Despite eight objections filed against McHenry County school board hopefuls, no candidates were kicked off the ballot after a hearing on Friday.
In a nearly five-hour meeting on Friday, an electoral board consisting of McHenry County Clerk Joe Tirio; Robin Shetley, chief deputy from the McHenry County Circuit Court; and Tom Cahill with the McHenry County State’s Attorney’s Office heard each case and determined none of the candidates should be removed from the ballot.
All eight objections were filed on Dec. 29, the last day to file, and included questions about signatures, documents being improperly filled out, notary discrepancies, and incorrect information on statements of economic interest.
The objections come ahead of the April 4 election, which will have 19 school districts on the ballot across McHenry County, a dozen of which are expected to be competitive. In total, more than 100 candidates are running.
In addition to questioning signatures, Bock also argued that Housh’s documents were notarized with an expired stamp, but Housh at Friday’s hearing provided documents that showed the notary’s license wasn’t expired. Bock was also unable to show any legal precedent that an expired stamp who invalidate someone’s candidacy.
After the electoral board went through a number of signatures brought into question, the group ruled each candidate had the necessary number of signatures needed to stay on the ballot.
“We’re just trying to be very diligent at what we do here,” Johnson said at Friday’s meeting.
The remaining three objections, all against Community School District 300 candidates, alleged the candidacy documents were improperly filled out and also questioned their notarization. District 300 includes all or parts of Algonquin, Lake in the Hills, Carpentersville, West Dundee, Pingree Grove and Hampshire.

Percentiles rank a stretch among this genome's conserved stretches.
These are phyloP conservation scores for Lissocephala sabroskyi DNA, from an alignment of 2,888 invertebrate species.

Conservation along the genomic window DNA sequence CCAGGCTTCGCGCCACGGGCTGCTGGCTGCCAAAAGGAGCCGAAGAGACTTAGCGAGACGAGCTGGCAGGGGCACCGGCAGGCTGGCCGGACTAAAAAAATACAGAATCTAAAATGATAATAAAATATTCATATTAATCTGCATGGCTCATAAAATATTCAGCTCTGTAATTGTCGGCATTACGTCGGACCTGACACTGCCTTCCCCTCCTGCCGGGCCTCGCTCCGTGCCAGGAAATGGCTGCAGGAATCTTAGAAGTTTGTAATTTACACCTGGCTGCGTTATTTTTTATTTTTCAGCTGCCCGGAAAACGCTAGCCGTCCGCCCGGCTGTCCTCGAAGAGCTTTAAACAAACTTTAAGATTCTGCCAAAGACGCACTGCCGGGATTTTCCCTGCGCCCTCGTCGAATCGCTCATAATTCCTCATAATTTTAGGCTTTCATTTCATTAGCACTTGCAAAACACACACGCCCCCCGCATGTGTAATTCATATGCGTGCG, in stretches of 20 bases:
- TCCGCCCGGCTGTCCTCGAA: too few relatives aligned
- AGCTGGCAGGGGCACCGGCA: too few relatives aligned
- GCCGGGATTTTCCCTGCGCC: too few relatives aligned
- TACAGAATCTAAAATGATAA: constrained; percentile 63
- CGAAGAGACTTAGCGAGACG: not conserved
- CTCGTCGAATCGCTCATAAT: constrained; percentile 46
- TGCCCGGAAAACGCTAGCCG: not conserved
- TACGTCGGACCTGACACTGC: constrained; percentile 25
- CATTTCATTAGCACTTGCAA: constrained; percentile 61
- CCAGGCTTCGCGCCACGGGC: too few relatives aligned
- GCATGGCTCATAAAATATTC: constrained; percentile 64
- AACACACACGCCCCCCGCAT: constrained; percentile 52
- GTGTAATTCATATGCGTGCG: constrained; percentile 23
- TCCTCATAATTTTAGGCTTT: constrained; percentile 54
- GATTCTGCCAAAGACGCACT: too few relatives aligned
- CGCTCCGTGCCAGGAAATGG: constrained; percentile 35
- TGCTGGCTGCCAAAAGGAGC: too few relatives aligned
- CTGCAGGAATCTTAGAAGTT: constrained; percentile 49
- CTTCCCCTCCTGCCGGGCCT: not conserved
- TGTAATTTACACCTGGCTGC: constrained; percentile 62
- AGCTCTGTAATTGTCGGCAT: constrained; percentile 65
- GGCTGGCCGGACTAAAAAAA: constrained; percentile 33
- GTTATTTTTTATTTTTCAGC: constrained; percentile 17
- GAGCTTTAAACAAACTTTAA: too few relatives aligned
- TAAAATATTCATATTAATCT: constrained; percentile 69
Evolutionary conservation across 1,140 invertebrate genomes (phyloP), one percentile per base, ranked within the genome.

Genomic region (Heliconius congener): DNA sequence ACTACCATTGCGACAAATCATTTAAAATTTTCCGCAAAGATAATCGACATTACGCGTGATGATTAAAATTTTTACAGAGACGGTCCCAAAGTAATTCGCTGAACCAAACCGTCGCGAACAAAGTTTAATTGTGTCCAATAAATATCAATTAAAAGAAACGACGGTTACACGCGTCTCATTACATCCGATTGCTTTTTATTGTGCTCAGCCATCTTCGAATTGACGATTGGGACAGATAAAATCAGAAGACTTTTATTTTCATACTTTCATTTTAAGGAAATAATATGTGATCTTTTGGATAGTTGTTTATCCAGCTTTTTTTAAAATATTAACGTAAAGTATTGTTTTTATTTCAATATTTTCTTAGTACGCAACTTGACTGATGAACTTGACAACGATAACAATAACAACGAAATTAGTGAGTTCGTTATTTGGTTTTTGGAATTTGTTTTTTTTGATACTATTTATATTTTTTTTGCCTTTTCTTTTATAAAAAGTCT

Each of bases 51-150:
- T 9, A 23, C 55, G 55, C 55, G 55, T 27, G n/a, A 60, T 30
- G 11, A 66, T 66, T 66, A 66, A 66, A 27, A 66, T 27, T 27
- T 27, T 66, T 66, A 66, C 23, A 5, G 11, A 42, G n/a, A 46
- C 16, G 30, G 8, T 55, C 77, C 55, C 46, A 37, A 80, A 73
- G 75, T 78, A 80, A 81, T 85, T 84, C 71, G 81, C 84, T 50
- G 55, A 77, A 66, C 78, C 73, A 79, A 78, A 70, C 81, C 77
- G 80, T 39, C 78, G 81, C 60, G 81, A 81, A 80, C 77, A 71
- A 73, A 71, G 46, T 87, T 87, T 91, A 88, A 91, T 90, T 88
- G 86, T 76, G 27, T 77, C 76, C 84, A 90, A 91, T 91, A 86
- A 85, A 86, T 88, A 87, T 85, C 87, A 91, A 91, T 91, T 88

Randi Gauthier, Olutola “Tola” Makinde and Nancy Zettler all had their documents notarized by Zettler. Zettler’s notary stamp is printed “Nancy A. Zettler,” while her signature does not include her middle initial.
The Illinois Notary Act states that specific inconsistency makes the notarization invalid, but the board held that doesn’t necessarily mean it translates to election law, which officials described as less black and white than notary law.
One of the objectors, Anna Harla still took issue with the discrepancy, but when asked, she was unable to show any precedent where the discrepancy led to someone being removed from the ballot.
“When you stamp something, you have to follow the law,” Harla said.
Zettler also notarized her own documents, which was part of the objection to her candidacy, but the board ruled it was possibly a case for notary law, but not election law.
Makinde had the longest list of objections for her documents. In addition to the arguments made regarding Zettler, the objection to Makinde’s candidacy said her printed name and signature were not consistent throughout the documents.
The board, falling back on previous decisions in the day, said it did not rise to kicking her off the ballot.
Makinde’s statement of economic interest listed her job title as a school board member, which she is not. This was also the case for Gauthier as well, but the board ruled it didn’t disqualify either candidate, ruling the form is not straightforward in what it is asking.
“These statements are confusing to fill out,” Shetley said.
The board is expected to issue its written decision on Jan. 17, Tirio said. Objectors will have five days after that to appeal any of the board’s decisions.